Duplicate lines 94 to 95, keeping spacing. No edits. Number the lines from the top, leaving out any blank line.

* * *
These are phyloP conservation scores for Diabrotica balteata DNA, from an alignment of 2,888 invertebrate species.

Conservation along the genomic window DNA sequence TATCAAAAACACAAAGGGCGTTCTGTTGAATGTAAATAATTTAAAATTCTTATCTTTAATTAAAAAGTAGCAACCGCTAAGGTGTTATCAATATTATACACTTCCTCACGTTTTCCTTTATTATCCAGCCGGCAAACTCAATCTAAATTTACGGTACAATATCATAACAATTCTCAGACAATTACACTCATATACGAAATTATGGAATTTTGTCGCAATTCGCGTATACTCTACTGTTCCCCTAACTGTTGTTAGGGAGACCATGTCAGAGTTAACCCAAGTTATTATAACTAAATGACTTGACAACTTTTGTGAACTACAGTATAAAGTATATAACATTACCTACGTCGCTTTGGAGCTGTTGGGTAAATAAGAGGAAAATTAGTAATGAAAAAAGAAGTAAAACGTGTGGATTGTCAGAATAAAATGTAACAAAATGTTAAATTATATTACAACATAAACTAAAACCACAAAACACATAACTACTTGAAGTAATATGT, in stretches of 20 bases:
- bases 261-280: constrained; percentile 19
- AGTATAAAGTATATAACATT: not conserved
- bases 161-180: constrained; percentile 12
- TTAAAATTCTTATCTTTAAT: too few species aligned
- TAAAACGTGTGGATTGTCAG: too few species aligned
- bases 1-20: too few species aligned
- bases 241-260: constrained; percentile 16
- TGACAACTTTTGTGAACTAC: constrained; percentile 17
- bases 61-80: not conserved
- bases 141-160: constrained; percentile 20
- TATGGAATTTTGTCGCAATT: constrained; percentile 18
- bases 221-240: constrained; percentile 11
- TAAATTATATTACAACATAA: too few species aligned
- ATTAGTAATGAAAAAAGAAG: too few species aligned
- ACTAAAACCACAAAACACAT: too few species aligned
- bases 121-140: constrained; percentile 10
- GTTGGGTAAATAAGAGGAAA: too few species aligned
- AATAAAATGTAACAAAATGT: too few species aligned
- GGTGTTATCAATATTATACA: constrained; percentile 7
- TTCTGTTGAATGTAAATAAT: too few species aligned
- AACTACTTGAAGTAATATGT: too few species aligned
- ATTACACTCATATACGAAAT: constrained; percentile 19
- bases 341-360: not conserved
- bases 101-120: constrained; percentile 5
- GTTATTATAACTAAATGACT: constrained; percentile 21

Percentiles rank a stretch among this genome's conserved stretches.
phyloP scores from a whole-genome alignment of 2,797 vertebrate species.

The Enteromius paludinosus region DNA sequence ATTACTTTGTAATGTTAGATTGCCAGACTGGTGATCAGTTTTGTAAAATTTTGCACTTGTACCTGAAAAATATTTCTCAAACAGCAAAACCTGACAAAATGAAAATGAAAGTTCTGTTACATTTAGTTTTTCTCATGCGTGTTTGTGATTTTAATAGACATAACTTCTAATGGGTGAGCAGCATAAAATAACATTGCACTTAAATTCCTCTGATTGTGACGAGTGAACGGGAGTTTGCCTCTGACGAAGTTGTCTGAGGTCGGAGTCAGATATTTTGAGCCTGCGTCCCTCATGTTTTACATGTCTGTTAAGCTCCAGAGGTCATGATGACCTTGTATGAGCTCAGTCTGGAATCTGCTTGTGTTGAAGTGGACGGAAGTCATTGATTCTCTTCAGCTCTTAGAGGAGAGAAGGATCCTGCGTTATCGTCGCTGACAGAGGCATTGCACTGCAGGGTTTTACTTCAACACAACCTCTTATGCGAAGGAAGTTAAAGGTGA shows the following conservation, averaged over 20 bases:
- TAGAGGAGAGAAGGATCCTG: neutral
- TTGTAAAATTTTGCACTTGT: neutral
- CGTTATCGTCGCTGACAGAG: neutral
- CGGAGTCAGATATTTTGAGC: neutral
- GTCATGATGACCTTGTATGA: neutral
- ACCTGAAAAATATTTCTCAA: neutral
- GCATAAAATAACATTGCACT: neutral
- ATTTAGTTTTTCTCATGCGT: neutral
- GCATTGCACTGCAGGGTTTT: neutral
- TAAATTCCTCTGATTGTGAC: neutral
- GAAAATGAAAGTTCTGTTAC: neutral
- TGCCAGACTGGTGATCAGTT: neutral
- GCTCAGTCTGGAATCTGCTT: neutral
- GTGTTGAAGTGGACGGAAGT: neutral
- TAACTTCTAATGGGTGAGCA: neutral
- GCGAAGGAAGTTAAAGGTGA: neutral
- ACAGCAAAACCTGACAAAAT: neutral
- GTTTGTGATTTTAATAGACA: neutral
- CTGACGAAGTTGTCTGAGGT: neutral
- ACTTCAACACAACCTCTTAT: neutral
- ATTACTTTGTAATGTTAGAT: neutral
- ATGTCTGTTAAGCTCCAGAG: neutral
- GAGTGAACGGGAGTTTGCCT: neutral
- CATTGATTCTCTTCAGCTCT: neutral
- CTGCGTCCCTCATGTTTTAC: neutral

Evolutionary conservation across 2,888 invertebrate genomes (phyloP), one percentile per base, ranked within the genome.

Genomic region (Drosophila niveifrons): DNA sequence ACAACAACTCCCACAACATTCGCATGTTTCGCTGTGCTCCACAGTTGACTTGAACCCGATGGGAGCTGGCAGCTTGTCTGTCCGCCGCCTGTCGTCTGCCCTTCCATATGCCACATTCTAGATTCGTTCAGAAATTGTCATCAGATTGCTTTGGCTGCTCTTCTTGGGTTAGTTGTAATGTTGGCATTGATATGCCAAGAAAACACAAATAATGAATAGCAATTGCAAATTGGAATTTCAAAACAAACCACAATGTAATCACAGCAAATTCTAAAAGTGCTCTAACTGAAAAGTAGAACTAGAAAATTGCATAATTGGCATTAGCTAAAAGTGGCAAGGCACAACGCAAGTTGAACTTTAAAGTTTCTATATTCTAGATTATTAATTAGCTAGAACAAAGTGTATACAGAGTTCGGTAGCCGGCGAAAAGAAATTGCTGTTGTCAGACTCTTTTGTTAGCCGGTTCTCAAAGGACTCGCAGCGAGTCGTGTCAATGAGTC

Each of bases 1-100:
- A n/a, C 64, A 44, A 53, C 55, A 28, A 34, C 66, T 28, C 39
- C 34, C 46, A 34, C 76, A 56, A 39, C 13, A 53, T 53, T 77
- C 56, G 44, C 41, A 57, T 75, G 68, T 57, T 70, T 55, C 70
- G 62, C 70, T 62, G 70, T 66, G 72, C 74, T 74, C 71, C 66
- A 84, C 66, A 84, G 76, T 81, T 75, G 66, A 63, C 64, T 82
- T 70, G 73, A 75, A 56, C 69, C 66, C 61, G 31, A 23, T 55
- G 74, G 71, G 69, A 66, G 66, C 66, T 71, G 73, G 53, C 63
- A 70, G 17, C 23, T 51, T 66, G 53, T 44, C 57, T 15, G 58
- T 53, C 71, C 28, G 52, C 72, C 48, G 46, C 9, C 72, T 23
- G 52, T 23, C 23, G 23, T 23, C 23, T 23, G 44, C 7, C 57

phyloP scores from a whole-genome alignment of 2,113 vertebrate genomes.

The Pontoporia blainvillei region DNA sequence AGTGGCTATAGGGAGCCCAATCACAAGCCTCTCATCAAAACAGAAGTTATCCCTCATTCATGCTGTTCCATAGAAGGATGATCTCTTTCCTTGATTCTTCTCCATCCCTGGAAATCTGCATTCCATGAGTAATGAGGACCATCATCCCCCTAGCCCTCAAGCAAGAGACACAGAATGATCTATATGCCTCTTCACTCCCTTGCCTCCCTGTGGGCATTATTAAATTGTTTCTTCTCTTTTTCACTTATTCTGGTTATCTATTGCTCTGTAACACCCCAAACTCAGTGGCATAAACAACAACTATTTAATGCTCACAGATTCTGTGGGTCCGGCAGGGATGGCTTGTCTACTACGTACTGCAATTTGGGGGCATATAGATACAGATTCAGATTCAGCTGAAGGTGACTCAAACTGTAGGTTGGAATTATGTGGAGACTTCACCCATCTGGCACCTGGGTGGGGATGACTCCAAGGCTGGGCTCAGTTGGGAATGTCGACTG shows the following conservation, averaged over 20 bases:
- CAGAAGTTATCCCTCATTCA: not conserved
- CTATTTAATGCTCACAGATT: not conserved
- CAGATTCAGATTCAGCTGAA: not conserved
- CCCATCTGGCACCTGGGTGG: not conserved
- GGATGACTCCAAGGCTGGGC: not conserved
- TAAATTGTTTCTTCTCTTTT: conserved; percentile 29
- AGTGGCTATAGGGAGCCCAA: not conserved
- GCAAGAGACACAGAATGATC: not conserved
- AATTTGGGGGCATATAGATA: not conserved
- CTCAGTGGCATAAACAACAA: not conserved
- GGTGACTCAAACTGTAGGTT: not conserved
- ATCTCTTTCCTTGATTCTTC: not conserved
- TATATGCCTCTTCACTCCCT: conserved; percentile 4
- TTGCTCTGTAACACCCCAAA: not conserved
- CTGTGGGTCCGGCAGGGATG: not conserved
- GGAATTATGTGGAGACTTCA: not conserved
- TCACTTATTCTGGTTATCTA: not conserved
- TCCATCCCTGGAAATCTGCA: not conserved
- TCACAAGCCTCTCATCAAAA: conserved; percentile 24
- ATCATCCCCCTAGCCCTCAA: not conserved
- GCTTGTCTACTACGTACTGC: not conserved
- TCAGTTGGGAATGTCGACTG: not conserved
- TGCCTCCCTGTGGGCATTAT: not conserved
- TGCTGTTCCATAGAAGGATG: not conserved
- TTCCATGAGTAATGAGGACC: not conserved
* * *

- TGCTGTTCCATAGAAGGATG: not conserved
- TTCCATGAGTAATGAGGACC: not conserved